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Confessions of a Divorced Dad: 'Take Your Child Support and ...'

Jul 05, 2014 09:02PM ● By Bill Gilman
Editor/Author's note: The following column was first published on Oct. 13, 2013 on

The bane of the existence for most divorced dads is child support.
Let's be honest, no one enjoys handing over a portion of each of their paychecks to anyone, much less a person with whom they are embroiled in, shall we say, emotional issues.
OK, that's a nice way of saying there is a good chance you don't want to be in the same room with your ex, at least in the first weeks and months following a separation.
But there are ways in which paying child support can be significantly less painful.
Here are some "DOs" and "DON'Ts" to follow to ease your anxiety and avoid major problems.

DON'T -- Bounce a check
Oh, for the love of heaven don't bounce a check. All this does is invite conflict with your ex. She will be furious (rightly so) and you'll be defensive and this will not be good for your children.
DO -- Have a written agreement regarding the amount of child support
Get a legal separation agreement, even if you think there is a chance the two of you might reconcile. None of us enjoys going to court but this is the best way for you and your ex to make sure the issue of child support is handled fairly.
There is a strict financial formula to calculate child support in Massachusetts. Don't debate the figure with your ex. Just submit HONEST financial to the courts and let them give you a number.
DON'T -- Use your child as a courier
You might be tempted to avoid contact with your ex but the last thing you want to do is make your child part of the process. Don't have them an envelope and tell them to give it to their mother. It's not their job.
DO: Get a receipt
This is critical. It's better to use a check than cash but in either case, get a signed receipt from your ex. It protects you and her and generally helps avoid problems.
DON'T: Use child support as a weapon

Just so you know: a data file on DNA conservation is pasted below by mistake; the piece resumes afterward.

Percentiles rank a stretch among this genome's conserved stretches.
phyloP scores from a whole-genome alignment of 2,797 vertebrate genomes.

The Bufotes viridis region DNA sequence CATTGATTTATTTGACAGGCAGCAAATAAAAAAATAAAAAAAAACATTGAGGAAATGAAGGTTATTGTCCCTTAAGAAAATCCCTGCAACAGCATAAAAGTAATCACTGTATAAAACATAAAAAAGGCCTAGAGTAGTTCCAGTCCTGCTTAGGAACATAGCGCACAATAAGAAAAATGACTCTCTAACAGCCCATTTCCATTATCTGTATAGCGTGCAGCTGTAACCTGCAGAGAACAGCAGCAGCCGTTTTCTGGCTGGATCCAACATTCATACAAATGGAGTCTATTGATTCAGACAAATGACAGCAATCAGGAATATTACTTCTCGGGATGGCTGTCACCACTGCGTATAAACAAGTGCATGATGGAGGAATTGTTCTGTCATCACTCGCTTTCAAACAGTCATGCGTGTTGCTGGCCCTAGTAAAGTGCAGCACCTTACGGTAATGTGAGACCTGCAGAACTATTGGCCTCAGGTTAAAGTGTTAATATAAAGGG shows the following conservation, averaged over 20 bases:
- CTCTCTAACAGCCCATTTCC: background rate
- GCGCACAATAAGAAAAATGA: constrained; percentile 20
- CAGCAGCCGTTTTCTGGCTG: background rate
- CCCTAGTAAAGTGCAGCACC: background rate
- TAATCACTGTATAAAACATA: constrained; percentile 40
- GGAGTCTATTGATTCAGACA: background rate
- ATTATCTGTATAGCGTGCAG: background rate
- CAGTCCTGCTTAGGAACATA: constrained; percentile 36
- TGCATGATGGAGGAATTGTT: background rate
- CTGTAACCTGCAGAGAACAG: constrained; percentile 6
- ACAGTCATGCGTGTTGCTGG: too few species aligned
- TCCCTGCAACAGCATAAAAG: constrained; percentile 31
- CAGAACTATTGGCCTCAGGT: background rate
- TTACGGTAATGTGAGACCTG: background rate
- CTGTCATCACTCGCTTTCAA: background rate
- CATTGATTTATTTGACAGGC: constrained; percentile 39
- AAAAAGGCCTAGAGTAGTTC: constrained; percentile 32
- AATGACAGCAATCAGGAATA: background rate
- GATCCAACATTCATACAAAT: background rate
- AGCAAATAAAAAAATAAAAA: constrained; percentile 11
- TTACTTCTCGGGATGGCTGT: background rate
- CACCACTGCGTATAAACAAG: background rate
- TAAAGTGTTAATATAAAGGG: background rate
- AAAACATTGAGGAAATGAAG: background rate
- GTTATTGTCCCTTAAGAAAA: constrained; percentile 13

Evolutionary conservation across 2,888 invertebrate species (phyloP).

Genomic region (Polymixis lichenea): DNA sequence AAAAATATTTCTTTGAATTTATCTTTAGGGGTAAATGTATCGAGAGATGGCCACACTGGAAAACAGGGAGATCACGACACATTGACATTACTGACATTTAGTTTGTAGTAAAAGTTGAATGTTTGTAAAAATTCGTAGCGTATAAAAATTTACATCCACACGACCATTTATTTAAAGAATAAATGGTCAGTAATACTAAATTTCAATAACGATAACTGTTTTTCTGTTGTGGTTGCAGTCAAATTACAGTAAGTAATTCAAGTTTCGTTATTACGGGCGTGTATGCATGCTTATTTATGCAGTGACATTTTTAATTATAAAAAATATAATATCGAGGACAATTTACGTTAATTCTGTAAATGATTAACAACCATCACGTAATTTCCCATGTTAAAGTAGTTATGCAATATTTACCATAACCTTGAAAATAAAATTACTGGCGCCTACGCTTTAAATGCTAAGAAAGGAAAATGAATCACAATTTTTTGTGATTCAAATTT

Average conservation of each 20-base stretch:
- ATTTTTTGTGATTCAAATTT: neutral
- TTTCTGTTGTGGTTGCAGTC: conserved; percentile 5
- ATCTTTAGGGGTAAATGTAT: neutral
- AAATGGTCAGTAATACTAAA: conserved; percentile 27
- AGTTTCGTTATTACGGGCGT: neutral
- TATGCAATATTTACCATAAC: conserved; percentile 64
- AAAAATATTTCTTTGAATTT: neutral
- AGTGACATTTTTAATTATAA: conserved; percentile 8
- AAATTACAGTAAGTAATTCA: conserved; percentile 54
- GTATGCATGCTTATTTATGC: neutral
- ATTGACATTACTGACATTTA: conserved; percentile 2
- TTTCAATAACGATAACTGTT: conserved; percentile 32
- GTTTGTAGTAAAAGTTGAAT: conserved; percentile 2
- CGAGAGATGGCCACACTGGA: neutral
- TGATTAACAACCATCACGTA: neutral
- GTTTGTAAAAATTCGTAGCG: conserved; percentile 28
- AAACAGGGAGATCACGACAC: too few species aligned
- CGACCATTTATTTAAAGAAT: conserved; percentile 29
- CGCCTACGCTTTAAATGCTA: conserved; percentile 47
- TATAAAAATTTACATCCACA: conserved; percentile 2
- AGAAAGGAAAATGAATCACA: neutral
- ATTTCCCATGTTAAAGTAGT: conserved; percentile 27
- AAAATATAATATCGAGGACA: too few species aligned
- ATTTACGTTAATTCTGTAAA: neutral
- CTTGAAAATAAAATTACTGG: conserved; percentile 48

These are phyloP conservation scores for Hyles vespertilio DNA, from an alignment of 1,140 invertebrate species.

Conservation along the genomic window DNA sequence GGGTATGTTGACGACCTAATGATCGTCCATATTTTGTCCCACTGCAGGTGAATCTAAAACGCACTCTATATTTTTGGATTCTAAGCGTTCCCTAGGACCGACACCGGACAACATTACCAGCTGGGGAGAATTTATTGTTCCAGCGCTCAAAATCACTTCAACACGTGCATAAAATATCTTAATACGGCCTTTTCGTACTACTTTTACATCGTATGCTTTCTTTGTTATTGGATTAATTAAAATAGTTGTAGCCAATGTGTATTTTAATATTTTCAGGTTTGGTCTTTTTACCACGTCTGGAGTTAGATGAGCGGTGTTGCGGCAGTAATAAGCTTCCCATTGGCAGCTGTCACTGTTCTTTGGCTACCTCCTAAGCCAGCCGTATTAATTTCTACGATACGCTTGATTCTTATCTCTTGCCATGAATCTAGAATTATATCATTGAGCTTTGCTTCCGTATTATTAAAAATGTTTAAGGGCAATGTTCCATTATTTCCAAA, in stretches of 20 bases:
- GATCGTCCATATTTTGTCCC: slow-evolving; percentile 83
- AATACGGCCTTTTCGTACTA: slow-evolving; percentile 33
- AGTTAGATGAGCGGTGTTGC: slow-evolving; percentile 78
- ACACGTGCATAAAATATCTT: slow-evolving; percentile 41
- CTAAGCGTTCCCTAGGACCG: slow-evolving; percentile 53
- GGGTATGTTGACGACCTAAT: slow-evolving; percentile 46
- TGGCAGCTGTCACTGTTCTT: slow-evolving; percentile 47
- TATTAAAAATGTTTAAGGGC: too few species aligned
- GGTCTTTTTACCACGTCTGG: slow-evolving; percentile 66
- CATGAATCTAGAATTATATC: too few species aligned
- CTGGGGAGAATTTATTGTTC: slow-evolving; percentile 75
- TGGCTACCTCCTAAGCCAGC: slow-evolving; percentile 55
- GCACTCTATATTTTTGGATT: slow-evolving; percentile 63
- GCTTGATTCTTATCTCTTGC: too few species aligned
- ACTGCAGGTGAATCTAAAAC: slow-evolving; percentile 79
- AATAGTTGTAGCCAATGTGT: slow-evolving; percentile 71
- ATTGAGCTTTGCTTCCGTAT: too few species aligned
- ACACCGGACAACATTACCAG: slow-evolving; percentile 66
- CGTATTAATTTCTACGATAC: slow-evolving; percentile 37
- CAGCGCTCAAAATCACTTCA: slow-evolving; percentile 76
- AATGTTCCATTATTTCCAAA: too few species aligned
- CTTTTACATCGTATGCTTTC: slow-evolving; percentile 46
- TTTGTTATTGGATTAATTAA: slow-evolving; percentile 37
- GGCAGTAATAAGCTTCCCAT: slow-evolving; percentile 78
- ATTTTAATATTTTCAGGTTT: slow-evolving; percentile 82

Remember that by withholding child support from your ex for even a month, you are not only hurting her but you are hurting your child.
Again, you and your ex managed to mess up your marriage and split the family. It's not your child's fault and they should, in no way, have to pay a price.
DO: Have child support taken out of paycheck automatically by the state
This is the most valuable piece of advice I can give to you on the issue of child support.
If you happen to fall behind on child support payments, your ex can file a complaint with the state and the state will begin to garnish your wages. That is to say they will begin to take money from your paycheck automatically, with the help of your employer. They will take a little more than what you usually pay each week until the back child support is paid off.
This happened to me a couple of years after my divorce, as a result of being unemployed. At the time, I thought it was pretty embarrassing. But then something strange happened -- I began to realize that having the state handle my child support was a HUGE blessing.
I didn't have to hand a check to ex. I didn't have to worry about receipts or falling behind. The state sent her checks every two weeks!
Suddenly, there were no more fights about child support and my anxiety level dropped significantly.
My take-home pay, while lower, was MY take home pay.
So as soon as my back child support was taken care of, I contacted the Department of Revenue Child Support Division and asked if they could continue taking it out of my pay and sending checks to my ex. They were more than glad to oblige!
As long as your children are living with your ex, you are obligated to pay child support until they turn 23 years old. It's not an option. It's not negotiable. It's the law.
You have two choices. You can whine about it and be bitter. Or you can remember that taking care of your children financially is part of your duty as a parent and you can take steps to make is as stress-free as possible for all involved.

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